Polio-free tag taken for granted, residents skip vaccination camps | gurgaon | Hindustan Times
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Polio-free tag taken for granted, residents skip vaccination camps

gurgaon Updated: Mar 11, 2015 10:26 IST
Snehil Sinha
Polio eradication

A year since the World Health Organisation (WHO) declared India polio-free, citizens have almost stopped taking their infants to the vaccination booths in Gurgaon.

Officials say that people turned up at their booths in big numbers but now people are not very concerned about the disease.

Surprisingly, most of the parents avoiding the vaccination camps happen to be from affluent families.

“We try to encourage people to come to the booths as it is still very important to get regular vaccination done. But we are seeing fewer people, especially from the more affluent families, coming to the booths for vaccination nowadays,” said Dr Pushpa Bishnoi, civil surgeon, Gurgaon.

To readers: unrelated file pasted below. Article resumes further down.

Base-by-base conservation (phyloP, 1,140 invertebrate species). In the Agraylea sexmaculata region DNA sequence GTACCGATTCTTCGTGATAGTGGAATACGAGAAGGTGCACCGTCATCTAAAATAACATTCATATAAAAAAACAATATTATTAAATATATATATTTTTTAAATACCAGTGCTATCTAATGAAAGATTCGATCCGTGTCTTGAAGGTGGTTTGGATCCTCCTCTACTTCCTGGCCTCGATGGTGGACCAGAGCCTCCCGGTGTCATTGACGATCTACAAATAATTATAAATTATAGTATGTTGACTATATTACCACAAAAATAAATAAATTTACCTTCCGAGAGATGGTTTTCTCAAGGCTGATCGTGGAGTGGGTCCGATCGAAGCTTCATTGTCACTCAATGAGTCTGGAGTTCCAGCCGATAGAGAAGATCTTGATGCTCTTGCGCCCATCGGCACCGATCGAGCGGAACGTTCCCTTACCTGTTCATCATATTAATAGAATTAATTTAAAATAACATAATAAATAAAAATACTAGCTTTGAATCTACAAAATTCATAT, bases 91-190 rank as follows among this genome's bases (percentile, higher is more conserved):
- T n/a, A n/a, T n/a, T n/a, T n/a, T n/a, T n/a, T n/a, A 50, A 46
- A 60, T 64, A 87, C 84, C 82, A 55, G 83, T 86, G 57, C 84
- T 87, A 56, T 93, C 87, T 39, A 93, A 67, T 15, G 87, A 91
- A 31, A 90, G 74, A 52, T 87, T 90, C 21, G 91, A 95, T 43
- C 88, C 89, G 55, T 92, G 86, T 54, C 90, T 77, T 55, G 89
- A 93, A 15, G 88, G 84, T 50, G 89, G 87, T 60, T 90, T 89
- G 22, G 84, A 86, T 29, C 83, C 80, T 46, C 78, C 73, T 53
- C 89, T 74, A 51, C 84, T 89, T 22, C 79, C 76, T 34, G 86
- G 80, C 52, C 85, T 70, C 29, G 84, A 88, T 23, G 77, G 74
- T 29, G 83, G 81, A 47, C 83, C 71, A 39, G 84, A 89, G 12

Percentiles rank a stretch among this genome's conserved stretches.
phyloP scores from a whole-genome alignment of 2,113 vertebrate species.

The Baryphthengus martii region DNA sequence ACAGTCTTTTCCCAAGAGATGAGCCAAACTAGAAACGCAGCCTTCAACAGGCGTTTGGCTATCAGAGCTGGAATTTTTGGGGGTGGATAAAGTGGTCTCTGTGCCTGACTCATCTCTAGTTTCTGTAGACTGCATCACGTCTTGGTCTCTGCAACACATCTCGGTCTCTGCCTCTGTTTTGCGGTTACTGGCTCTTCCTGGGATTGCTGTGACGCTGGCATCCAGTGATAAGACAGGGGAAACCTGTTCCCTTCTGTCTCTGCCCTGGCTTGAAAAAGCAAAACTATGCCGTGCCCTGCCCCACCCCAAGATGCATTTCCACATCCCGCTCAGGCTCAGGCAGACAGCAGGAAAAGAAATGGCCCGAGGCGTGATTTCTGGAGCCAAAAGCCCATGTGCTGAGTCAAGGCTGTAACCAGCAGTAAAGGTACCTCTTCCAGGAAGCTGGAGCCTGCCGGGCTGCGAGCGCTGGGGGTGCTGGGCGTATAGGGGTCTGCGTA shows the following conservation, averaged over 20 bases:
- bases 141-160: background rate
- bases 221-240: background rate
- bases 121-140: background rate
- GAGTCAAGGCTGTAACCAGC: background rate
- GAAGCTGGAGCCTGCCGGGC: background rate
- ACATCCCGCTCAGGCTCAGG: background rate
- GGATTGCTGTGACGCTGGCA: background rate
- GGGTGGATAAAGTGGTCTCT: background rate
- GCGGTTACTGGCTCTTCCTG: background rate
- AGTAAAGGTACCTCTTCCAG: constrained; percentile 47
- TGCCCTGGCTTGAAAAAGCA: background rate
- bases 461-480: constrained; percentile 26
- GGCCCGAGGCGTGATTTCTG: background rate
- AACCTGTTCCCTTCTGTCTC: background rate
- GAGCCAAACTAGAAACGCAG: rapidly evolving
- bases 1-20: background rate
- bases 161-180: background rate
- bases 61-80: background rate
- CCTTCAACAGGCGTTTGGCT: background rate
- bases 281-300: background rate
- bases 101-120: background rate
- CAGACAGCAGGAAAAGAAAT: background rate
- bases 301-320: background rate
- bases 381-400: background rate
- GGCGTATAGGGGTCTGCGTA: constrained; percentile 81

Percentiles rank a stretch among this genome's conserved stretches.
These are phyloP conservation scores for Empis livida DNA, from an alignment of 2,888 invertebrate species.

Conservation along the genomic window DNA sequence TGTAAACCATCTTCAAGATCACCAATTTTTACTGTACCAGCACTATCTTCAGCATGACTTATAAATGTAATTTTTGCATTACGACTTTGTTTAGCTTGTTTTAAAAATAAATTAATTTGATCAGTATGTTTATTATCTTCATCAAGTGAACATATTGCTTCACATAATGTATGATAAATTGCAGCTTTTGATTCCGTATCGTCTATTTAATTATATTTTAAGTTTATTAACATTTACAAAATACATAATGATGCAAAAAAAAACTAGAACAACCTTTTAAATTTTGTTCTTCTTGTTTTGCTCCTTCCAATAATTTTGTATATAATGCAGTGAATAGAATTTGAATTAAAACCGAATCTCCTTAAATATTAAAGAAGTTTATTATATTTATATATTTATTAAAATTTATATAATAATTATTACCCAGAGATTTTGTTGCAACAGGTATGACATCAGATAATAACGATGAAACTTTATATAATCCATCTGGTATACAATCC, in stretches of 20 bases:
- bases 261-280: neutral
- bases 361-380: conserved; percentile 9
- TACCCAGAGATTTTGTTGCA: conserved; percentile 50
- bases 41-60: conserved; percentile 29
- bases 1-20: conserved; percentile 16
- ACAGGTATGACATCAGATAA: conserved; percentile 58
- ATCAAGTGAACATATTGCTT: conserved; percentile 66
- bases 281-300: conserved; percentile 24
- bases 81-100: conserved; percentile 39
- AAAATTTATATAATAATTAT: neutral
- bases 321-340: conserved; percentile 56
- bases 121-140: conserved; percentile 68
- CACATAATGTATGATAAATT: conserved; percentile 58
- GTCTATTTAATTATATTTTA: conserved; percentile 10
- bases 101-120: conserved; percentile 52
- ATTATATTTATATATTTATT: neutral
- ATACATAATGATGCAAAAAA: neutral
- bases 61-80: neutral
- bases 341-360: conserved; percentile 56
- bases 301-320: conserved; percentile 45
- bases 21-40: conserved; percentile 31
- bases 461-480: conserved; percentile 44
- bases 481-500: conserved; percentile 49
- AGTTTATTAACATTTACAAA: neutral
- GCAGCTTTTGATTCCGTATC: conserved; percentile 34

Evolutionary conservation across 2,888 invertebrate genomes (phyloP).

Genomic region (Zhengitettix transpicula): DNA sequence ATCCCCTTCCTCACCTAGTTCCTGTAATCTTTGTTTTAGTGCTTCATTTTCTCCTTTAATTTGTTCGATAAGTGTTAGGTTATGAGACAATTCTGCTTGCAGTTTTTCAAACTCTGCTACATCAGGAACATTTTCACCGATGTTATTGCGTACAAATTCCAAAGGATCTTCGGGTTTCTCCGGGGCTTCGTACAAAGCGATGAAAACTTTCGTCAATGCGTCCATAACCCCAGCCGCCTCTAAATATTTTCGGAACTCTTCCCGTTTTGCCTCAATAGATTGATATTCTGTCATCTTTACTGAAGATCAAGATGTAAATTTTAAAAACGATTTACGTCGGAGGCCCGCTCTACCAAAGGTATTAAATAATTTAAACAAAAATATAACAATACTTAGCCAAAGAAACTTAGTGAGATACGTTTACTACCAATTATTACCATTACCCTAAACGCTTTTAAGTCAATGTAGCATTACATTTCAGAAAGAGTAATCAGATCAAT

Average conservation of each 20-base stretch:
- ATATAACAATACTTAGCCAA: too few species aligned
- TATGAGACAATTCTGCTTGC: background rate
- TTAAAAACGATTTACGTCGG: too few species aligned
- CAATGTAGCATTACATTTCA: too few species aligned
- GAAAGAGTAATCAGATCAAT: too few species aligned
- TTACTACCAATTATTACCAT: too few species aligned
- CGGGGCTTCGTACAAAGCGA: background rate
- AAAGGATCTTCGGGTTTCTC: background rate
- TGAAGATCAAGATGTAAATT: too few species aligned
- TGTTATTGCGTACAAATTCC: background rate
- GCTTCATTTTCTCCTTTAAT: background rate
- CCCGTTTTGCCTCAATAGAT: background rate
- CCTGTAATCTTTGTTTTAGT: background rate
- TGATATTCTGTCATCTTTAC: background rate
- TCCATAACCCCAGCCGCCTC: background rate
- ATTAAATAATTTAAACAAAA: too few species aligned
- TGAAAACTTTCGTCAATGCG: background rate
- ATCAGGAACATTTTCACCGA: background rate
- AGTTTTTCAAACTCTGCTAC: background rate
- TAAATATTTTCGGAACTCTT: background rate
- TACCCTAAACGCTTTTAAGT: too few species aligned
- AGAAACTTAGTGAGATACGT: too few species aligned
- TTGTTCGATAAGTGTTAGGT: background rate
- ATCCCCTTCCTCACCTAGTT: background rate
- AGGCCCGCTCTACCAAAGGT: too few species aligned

Experts warn that this is a disconcerting trend as neighbouring countries such as Pakistan have not eradicated the disease.

However, this could also mean the health department’s drive has been reliably effective.

According to district health department, just 50% of the vaccination targets are met at booths while more than 100% of the targets are met during door-to-door drives. Earlier the turnout use to be over 90%.

Over 2,000 health workers are employed in Gurgaon for every pulse polio drive conducted five times a year.

Around 3.5 lakh children below the age of five years are vaccinated in the district during each such drive.

The first day of the vaccination drive is usually at the booth while it is supplemented with door-to-door vaccination in the next three days.

Doctors say that people don’t come out as they are confident that health workers will reach their homes.

But most often the workers find their homes locked.

“Another problem is that people are losing interest and confidence in the vaccination process. They see no end to the vaccine that is to be taken several times every year since it was started in 1995,” said Dhirendra Tyagi, World Health Organisation consultant, Gurgaon region.

He said that the booth turnout used to be over 90% earlier, which has reduced to 50- 60% now in most districts.

This, he says, is a disconcerting trend as there is still need to be alert, especially in the region close to Pakistan where the disease has still not been eradicated.